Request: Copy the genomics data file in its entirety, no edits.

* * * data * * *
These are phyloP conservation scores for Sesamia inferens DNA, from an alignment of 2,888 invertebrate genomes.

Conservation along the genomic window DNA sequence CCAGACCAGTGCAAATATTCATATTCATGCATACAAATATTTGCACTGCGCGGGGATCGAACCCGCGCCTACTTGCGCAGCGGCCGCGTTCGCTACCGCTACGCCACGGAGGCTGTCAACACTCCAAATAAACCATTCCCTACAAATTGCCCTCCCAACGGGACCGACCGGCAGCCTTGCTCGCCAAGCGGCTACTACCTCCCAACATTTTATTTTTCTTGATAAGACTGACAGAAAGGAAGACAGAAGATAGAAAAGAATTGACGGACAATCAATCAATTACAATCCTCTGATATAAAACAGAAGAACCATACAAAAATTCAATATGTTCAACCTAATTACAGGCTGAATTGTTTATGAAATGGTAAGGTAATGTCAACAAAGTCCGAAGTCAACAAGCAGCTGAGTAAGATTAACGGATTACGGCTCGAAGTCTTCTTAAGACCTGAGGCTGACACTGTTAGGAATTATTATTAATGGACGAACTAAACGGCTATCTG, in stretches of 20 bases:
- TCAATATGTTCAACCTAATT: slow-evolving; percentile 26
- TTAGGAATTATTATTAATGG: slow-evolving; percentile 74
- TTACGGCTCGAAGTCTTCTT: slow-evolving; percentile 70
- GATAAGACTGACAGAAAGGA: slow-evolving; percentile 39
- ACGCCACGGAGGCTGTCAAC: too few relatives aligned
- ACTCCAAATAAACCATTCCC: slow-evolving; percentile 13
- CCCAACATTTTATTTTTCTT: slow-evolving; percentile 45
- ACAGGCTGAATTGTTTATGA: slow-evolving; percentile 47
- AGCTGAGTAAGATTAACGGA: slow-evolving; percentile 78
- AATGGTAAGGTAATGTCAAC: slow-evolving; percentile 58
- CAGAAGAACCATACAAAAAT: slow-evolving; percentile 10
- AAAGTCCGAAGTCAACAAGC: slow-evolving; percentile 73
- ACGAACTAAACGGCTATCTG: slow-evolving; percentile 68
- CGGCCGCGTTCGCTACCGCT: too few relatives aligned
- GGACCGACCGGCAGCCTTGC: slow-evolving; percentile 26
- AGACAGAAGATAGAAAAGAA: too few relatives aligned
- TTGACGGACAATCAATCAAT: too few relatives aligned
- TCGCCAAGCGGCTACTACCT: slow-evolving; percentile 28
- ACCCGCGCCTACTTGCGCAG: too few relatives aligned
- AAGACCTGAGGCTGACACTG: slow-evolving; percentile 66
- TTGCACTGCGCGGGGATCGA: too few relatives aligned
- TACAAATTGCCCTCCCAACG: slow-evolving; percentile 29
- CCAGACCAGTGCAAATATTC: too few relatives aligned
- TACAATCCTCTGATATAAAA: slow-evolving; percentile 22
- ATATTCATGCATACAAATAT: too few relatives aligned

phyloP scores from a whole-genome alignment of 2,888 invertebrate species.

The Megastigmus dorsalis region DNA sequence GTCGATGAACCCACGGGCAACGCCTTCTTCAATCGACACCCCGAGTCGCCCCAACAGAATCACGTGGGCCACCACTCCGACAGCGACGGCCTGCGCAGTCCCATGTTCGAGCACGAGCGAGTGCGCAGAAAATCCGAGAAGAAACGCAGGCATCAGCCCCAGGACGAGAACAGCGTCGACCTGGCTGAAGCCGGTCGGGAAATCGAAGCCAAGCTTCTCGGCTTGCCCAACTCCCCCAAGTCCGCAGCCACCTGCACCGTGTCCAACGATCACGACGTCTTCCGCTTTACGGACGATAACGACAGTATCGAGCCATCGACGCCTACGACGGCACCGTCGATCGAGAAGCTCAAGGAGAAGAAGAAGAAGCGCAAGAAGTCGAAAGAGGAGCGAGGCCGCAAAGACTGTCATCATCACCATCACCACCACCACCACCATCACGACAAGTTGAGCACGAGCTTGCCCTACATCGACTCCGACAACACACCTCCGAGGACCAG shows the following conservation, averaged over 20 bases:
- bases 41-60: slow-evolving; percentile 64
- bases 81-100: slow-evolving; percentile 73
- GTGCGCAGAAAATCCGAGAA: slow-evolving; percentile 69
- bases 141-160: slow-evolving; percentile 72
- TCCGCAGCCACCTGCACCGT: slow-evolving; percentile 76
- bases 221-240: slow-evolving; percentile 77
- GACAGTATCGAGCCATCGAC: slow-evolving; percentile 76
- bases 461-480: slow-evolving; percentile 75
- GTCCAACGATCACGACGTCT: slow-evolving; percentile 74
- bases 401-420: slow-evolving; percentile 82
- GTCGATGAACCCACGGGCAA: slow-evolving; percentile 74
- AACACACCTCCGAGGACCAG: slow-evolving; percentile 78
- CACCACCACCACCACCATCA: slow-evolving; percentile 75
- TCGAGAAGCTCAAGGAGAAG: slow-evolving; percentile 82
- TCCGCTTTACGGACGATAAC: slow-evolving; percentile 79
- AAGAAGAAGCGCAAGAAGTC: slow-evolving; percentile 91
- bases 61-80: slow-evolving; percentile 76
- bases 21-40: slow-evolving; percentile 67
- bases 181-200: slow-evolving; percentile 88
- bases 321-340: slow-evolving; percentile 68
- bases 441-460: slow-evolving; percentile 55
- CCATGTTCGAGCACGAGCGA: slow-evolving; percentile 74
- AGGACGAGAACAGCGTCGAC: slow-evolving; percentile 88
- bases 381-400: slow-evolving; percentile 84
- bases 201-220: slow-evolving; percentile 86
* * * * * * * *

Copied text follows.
These are phyloP conservation scores for Sesamia inferens DNA, from an alignment of 2,888 invertebrate genomes.

Conservation along the genomic window DNA sequence CCAGACCAGTGCAAATATTCATATTCATGCATACAAATATTTGCACTGCGCGGGGATCGAACCCGCGCCTACTTGCGCAGCGGCCGCGTTCGCTACCGCTACGCCACGGAGGCTGTCAACACTCCAAATAAACCATTCCCTACAAATTGCCCTCCCAACGGGACCGACCGGCAGCCTTGCTCGCCAAGCGGCTACTACCTCCCAACATTTTATTTTTCTTGATAAGACTGACAGAAAGGAAGACAGAAGATAGAAAAGAATTGACGGACAATCAATCAATTACAATCCTCTGATATAAAACAGAAGAACCATACAAAAATTCAATATGTTCAACCTAATTACAGGCTGAATTGTTTATGAAATGGTAAGGTAATGTCAACAAAGTCCGAAGTCAACAAGCAGCTGAGTAAGATTAACGGATTACGGCTCGAAGTCTTCTTAAGACCTGAGGCTGACACTGTTAGGAATTATTATTAATGGACGAACTAAACGGCTATCTG, in stretches of 20 bases:
- TCAATATGTTCAACCTAATT: slow-evolving; percentile 26
- TTAGGAATTATTATTAATGG: slow-evolving; percentile 74
- TTACGGCTCGAAGTCTTCTT: slow-evolving; percentile 70
- GATAAGACTGACAGAAAGGA: slow-evolving; percentile 39
- ACGCCACGGAGGCTGTCAAC: too few relatives aligned
- ACTCCAAATAAACCATTCCC: slow-evolving; percentile 13
- CCCAACATTTTATTTTTCTT: slow-evolving; percentile 45
- ACAGGCTGAATTGTTTATGA: slow-evolving; percentile 47
- AGCTGAGTAAGATTAACGGA: slow-evolving; percentile 78
- AATGGTAAGGTAATGTCAAC: slow-evolving; percentile 58
- CAGAAGAACCATACAAAAAT: slow-evolving; percentile 10
- AAAGTCCGAAGTCAACAAGC: slow-evolving; percentile 73
- ACGAACTAAACGGCTATCTG: slow-evolving; percentile 68
- CGGCCGCGTTCGCTACCGCT: too few relatives aligned
- GGACCGACCGGCAGCCTTGC: slow-evolving; percentile 26
- AGACAGAAGATAGAAAAGAA: too few relatives aligned
- TTGACGGACAATCAATCAAT: too few relatives aligned
- TCGCCAAGCGGCTACTACCT: slow-evolving; percentile 28
- ACCCGCGCCTACTTGCGCAG: too few relatives aligned
- AAGACCTGAGGCTGACACTG: slow-evolving; percentile 66
- TTGCACTGCGCGGGGATCGA: too few relatives aligned
- TACAAATTGCCCTCCCAACG: slow-evolving; percentile 29
- CCAGACCAGTGCAAATATTC: too few relatives aligned
- TACAATCCTCTGATATAAAA: slow-evolving; percentile 22
- ATATTCATGCATACAAATAT: too few relatives aligned

phyloP scores from a whole-genome alignment of 2,888 invertebrate species.

The Megastigmus dorsalis region DNA sequence GTCGATGAACCCACGGGCAACGCCTTCTTCAATCGACACCCCGAGTCGCCCCAACAGAATCACGTGGGCCACCACTCCGACAGCGACGGCCTGCGCAGTCCCATGTTCGAGCACGAGCGAGTGCGCAGAAAATCCGAGAAGAAACGCAGGCATCAGCCCCAGGACGAGAACAGCGTCGACCTGGCTGAAGCCGGTCGGGAAATCGAAGCCAAGCTTCTCGGCTTGCCCAACTCCCCCAAGTCCGCAGCCACCTGCACCGTGTCCAACGATCACGACGTCTTCCGCTTTACGGACGATAACGACAGTATCGAGCCATCGACGCCTACGACGGCACCGTCGATCGAGAAGCTCAAGGAGAAGAAGAAGAAGCGCAAGAAGTCGAAAGAGGAGCGAGGCCGCAAAGACTGTCATCATCACCATCACCACCACCACCACCATCACGACAAGTTGAGCACGAGCTTGCCCTACATCGACTCCGACAACACACCTCCGAGGACCAG shows the following conservation, averaged over 20 bases:
- bases 41-60: slow-evolving; percentile 64
- bases 81-100: slow-evolving; percentile 73
- GTGCGCAGAAAATCCGAGAA: slow-evolving; percentile 69
- bases 141-160: slow-evolving; percentile 72
- TCCGCAGCCACCTGCACCGT: slow-evolving; percentile 76
- bases 221-240: slow-evolving; percentile 77
- GACAGTATCGAGCCATCGAC: slow-evolving; percentile 76
- bases 461-480: slow-evolving; percentile 75
- GTCCAACGATCACGACGTCT: slow-evolving; percentile 74
- bases 401-420: slow-evolving; percentile 82
- GTCGATGAACCCACGGGCAA: slow-evolving; percentile 74
- AACACACCTCCGAGGACCAG: slow-evolving; percentile 78
- CACCACCACCACCACCATCA: slow-evolving; percentile 75
- TCGAGAAGCTCAAGGAGAAG: slow-evolving; percentile 82
- TCCGCTTTACGGACGATAAC: slow-evolving; percentile 79
- AAGAAGAAGCGCAAGAAGTC: slow-evolving; percentile 91
- bases 61-80: slow-evolving; percentile 76
- bases 21-40: slow-evolving; percentile 67
- bases 181-200: slow-evolving; percentile 88
- bases 321-340: slow-evolving; percentile 68
- bases 441-460: slow-evolving; percentile 55
- CCATGTTCGAGCACGAGCGA: slow-evolving; percentile 74
- AGGACGAGAACAGCGTCGAC: slow-evolving; percentile 88
- bases 381-400: slow-evolving; percentile 84
- bases 201-220: slow-evolving; percentile 86